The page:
17. Figure 14.3 in Stewart. Average currents at 10m calculated from the Modular Ocean Model driven by observed winds and mean heat fluxes from 1981 to 1994. The model, operated by the NOAA National Centers for Environmental Prediction, assimilates observed surface and subsurface temperatures. From Behringer, Ji, and Leetmaa (1998).

18. Cp Sea surface pycnocline Barotropic Wave • Ocean’s response to changing winds • external (or surface)waves

19. Cp Sea Surface pycnocline Baroclinic Wave

20. p increasing Hi Hi p decreasing divergence Lo pgf Cf C Lo convergence pgf is balanced by Cf p increasing Hi v=0 Top View • Coastal Kelvin waves get trapped against horizontal boundary Side View

21. for baroclinic waves Wave Phase Speed: ~0.5 to 3 m/s for barotropc (external) waves • L: measure of how far a water parcel can travel before it is affected by Coriolis: • f is smallest near the equator and largest near the poles, L increases toward the equator, coastal waves are not trapped at the equator

22. pgf pgf pgf Divergence Convergence Lo Hi Lo Equator pgf pgf pgf C Equatorial Kelvin Waves • Equator acts like a coast, with water on either side Equatorial Kelvin Waves move only to the East Le ~250 km, C~3 m/s

23. Figure 14.10 in Stewart. Left: Horizontal currents associated with equatorially trapped waves generated by a bell-shaped displacement of the thermocline. Right: Displacement of the thermocline due to the waves. The figures show that after 20 days, the initial disturbance has separated into an westward propagating Rossby wave (left) and an eastward propagating Kelvin wave (right). From Philander et al. (1984).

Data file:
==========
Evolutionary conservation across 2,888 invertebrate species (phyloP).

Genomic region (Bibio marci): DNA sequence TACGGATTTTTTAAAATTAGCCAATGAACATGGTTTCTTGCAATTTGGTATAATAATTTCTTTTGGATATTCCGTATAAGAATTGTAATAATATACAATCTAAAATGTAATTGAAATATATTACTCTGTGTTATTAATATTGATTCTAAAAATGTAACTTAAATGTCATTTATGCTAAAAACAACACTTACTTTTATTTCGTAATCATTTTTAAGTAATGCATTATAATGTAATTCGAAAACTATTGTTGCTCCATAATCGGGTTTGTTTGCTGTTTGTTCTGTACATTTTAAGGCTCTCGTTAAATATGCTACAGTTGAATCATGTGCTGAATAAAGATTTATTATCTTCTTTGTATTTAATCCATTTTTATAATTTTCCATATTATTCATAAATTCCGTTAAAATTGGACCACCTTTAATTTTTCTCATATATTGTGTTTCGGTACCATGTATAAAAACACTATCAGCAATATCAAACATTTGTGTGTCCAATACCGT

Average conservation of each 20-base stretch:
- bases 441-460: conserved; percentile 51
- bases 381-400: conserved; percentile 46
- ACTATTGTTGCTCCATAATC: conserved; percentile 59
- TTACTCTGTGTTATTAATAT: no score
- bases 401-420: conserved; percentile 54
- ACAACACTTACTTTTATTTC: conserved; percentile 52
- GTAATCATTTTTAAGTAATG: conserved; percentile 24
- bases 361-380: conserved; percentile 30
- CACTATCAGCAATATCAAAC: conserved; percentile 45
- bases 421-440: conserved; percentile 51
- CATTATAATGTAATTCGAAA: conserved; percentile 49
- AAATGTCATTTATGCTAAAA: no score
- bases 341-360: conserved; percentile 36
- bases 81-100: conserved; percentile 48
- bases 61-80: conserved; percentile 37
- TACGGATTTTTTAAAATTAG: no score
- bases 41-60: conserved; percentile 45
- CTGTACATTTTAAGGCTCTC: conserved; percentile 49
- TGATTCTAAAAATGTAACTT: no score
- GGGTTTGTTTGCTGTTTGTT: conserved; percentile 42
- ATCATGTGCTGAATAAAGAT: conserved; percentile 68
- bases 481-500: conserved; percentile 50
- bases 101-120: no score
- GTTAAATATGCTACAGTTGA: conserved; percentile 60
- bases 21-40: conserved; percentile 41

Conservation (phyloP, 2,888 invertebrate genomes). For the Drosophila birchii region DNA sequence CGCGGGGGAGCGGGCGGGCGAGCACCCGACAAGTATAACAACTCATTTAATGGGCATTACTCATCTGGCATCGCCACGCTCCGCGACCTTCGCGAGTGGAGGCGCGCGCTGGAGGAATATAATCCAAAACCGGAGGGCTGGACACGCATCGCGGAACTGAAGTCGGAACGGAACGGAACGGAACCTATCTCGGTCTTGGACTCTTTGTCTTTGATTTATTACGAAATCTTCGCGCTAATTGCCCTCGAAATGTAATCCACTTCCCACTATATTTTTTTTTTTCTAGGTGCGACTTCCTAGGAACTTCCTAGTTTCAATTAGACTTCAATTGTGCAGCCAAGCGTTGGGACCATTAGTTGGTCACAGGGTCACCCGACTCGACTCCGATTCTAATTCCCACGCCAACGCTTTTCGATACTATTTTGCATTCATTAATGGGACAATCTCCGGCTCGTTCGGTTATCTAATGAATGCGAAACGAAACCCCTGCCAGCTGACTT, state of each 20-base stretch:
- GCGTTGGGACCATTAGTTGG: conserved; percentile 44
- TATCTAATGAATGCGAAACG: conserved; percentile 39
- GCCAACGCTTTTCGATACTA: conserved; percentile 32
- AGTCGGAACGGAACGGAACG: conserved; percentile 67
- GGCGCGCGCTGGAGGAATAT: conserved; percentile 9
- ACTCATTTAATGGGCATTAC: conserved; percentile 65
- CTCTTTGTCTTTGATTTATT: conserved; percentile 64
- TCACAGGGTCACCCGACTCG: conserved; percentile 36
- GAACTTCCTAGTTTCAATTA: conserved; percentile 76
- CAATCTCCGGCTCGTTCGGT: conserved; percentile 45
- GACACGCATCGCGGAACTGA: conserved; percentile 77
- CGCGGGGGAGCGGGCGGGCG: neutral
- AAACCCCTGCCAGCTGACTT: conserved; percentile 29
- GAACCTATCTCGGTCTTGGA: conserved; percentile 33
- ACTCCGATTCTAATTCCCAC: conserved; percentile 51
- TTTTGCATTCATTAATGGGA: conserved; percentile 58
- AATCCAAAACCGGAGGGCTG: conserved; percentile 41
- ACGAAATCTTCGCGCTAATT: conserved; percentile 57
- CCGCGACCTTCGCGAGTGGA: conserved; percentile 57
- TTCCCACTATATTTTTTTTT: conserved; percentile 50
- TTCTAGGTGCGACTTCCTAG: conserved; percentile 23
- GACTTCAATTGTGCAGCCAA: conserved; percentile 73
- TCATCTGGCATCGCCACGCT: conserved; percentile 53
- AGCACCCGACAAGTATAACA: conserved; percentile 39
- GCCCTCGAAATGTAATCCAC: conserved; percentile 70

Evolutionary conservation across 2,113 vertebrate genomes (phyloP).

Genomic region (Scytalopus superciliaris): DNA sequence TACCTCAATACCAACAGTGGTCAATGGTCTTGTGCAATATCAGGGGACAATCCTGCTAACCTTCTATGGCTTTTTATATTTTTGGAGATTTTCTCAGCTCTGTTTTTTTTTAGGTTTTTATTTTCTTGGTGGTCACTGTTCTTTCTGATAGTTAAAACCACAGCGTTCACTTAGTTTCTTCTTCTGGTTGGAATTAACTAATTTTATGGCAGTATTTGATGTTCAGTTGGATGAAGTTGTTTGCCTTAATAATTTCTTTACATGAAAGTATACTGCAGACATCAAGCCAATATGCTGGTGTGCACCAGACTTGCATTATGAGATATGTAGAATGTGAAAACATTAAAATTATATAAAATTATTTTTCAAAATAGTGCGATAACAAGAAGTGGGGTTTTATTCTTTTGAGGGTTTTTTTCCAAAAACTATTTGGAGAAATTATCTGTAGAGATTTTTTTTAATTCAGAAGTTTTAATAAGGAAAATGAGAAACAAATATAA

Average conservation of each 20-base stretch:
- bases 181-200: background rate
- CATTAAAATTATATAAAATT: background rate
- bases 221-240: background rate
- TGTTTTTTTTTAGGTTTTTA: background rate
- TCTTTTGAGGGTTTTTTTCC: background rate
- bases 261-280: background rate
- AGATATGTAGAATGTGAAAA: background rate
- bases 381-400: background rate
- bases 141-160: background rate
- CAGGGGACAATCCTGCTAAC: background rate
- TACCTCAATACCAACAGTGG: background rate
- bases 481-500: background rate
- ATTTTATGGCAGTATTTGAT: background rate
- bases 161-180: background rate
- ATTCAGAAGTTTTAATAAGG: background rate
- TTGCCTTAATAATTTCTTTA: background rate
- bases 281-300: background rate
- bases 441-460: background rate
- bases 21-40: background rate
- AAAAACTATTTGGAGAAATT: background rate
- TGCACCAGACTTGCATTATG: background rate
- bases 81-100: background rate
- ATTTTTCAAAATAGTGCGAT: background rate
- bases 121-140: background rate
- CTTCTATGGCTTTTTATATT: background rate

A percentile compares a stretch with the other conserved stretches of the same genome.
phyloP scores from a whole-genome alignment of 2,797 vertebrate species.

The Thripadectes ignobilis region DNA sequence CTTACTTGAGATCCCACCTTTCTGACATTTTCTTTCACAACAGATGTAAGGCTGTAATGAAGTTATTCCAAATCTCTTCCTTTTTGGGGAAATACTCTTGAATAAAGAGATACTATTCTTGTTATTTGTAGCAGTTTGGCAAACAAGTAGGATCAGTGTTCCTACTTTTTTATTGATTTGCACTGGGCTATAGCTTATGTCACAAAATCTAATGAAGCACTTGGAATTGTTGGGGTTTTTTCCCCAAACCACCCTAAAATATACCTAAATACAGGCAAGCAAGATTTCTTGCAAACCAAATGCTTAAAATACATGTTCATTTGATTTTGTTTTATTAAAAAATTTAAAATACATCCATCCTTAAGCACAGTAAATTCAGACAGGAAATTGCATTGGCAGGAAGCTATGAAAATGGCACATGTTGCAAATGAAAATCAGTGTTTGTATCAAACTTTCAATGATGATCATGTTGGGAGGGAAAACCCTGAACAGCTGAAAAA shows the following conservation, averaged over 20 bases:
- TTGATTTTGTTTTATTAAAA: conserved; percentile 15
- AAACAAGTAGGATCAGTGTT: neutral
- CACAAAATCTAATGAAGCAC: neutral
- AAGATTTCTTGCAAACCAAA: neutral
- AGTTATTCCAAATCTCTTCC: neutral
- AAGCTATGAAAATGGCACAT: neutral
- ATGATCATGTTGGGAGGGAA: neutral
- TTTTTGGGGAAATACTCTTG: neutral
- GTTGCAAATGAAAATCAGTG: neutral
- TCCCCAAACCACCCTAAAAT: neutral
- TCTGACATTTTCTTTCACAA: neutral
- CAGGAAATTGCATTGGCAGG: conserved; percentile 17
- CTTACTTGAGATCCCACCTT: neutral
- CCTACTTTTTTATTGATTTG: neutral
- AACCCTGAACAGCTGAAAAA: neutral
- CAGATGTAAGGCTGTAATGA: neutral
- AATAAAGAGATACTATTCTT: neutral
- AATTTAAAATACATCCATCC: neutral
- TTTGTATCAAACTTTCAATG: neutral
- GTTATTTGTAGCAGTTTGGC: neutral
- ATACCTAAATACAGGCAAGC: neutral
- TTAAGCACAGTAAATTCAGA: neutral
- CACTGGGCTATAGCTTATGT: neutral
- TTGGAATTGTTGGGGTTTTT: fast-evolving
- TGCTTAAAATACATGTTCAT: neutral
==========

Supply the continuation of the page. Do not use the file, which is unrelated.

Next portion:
24. Figure 14.4 in Stewart. Cross section of the Equatorial Undercurrent in the Pacific calculated from Modular Ocean Model with assimilated surface data (See §14.5). The section an average from 160°E to 170°E from January 1965 to December 1999. Stippled areas are westward flowing. From Nevin S. Fuckar.

25. τ(x) τ(x) z=0 surface 80 m pycnocline 300-400 m Eq. under current 180° El Niño Winds relax – pycnocline flattens out

26. equator Kelvin wave propagates eastward, depressing the pycnocline as it goes

27. pyc. depressed pyc. uplifted upwelling shuts off 2-3 months – hits the coast of South America, part of it reflects as a RossbyWave, part moves poleward as a coastal Kelvin wave